Go or No Go: Differential Fuzzing of Native and C Libraries


In 1892 an anonymous artist in Germany drew the now famous duck/rabbit optical illusion. It was soon popularized by psychologists and even Ludwig Wittgenstein. To one person it will be a duck and others a rabbit. What people see first is tied to their expectations and other mental models. This situation is not limited to humans, computers have similar difficulties in parsing input. Parsers in programming languages similarly can read the same input but draw different conclusions about what to make of the data.


Go is a widely popular language for backend programming and powers large chunks of the internet. Go comes with fresh implementations of many parsers, yet allows to import code written in C which is often used to include older parsers to Go programs. When it comes to picking a parser, developers make a choice picking one over the other. This choice is not well understood, as these parsers can disagree on certain inputs leading to diverting behavior. We were wondering whether these divergences can be leveraged for security and correctness testing, and developed a differential fuzzer to study such effects and identify vulnerabilities.


For this project we developed a differential fuzzer that compares parsers implemented in Go natively vs. parsers imported via cgo. We found that the choice whether to stay native or import is a hard one and hope to provide some guidance. As targets we picked four popular libraries: libcrypto, libpng, libssl, and libz - we found differences in parsing that can be exploited which we line out in two case studies. This work also resulted in a patch to Go compress/zlib.

GitHub package popularity

We also present an analysis of how prevalent unsafe, cgo, and assembly code are on popular GitHub repositories - they are more popular than we expected! C code was present in 54% of repositories and unsafe in 29%, 23% of repositories used both.

Type Repositories
Unsafe 298 (29.77%)
C 550 (54.95%)
S 51 (5.09%)
C+Unsafe 237 (23.68%)
C+S 48 (4.80%)
S+Unsafe 47 (4.70%)
C+S+Unsafe 45 (4.50%)
No C or Unsafe 390 (38.96%)
No C, S, or Unsafe 389 (38.86%)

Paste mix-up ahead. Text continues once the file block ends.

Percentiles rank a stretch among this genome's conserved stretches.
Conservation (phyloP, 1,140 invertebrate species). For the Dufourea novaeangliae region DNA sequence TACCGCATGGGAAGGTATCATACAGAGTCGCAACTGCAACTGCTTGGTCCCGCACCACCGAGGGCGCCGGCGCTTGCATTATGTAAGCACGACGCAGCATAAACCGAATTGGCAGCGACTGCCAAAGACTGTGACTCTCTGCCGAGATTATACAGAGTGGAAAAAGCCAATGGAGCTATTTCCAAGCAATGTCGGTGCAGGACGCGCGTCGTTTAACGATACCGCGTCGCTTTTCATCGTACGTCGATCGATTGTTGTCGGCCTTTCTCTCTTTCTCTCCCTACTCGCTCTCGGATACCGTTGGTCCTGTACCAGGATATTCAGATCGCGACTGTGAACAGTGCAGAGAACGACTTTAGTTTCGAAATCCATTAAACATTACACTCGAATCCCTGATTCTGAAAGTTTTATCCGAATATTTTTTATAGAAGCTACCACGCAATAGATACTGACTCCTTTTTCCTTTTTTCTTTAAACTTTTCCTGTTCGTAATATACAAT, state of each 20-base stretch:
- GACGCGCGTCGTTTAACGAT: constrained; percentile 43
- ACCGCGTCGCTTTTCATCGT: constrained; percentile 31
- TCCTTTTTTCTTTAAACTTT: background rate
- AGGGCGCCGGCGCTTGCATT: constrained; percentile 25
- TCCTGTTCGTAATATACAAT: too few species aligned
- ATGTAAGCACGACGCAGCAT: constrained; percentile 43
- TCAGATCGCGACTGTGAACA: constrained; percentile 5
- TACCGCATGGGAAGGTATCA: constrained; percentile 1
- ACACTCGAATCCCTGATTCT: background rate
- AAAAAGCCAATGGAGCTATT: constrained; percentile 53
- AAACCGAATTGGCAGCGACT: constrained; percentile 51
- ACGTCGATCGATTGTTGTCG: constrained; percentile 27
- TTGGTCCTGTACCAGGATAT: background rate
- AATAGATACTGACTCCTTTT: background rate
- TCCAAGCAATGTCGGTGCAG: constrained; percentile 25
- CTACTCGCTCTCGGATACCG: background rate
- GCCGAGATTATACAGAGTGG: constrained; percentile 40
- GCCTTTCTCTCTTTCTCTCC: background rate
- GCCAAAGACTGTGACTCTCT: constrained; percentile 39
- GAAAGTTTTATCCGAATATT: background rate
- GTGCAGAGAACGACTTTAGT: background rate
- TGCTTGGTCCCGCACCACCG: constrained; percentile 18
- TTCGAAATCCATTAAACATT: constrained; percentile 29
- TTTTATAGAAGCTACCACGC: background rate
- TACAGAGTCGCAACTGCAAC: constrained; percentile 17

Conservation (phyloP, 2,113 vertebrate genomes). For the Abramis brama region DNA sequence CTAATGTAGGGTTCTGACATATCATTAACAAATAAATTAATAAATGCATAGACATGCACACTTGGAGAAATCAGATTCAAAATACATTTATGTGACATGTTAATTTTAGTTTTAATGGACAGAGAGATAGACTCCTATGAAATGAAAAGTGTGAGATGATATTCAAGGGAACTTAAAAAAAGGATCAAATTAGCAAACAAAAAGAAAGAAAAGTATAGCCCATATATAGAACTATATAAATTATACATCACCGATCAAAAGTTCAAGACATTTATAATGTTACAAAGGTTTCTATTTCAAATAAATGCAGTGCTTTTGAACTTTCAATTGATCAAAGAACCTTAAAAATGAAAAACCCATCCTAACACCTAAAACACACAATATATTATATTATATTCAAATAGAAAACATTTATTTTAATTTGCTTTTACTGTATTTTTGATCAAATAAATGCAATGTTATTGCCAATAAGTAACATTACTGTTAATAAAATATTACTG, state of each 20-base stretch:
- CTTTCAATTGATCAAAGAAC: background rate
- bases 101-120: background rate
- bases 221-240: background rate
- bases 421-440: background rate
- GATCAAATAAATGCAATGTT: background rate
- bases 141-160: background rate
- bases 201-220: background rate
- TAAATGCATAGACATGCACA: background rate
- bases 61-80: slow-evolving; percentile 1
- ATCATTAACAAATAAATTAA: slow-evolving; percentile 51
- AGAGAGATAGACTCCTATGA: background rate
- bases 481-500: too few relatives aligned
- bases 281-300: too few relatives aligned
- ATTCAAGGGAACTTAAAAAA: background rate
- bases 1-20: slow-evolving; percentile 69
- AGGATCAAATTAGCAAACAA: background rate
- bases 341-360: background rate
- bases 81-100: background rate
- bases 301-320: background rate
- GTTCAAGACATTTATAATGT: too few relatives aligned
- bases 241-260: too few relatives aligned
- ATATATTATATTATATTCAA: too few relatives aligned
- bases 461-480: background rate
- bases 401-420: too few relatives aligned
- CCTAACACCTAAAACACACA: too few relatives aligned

All 1,001 (100%)


Our paper is available now and will be presented at WOOT’23. This year WOOT is co-located with S&P in SF at the end of May.

Connecting Block Business Units with AWS API Gateway

Block operates a service mesh with SPIFFE-compatible identity for backend workloads. We recently implemented a system to onboard acquisitions to connect with the service mesh: Connecting Block Business Units with AWS API Gateway.

Invited Lecture in Language-Based Security at Chalmers University


I had the great opportunity to give a guest lecture at the Chalmers Security & Privacy Lab in Gothenburg, Sweden. The talk was titled “Building a Secure Foundation”, more details here. It was great to meet everyone!

Tap to Pay on iPhone

I had the opportunity to work on a recent product launch at Block/Square in collaboration with Apple: Tap to Pay on iPhone, which became available recently! The project brings accepting NFC payments directly to iPhones. It was a lot of fun to work on the project and with such a great team. More details and how to activate are available here.

HotFuzz published in ACM Transactions on Privacy and Security

An extended edition of our HotFuzz work (conference publication at NDSS) has been published in the ACM Transactions on Privacy and Security. This paper provides significantly more detail on resource exhaustion vulnerability discovery, covers both temporal and spatial attacks and discusses more discovered vulnerabilities. Paper available from ACM via open access here.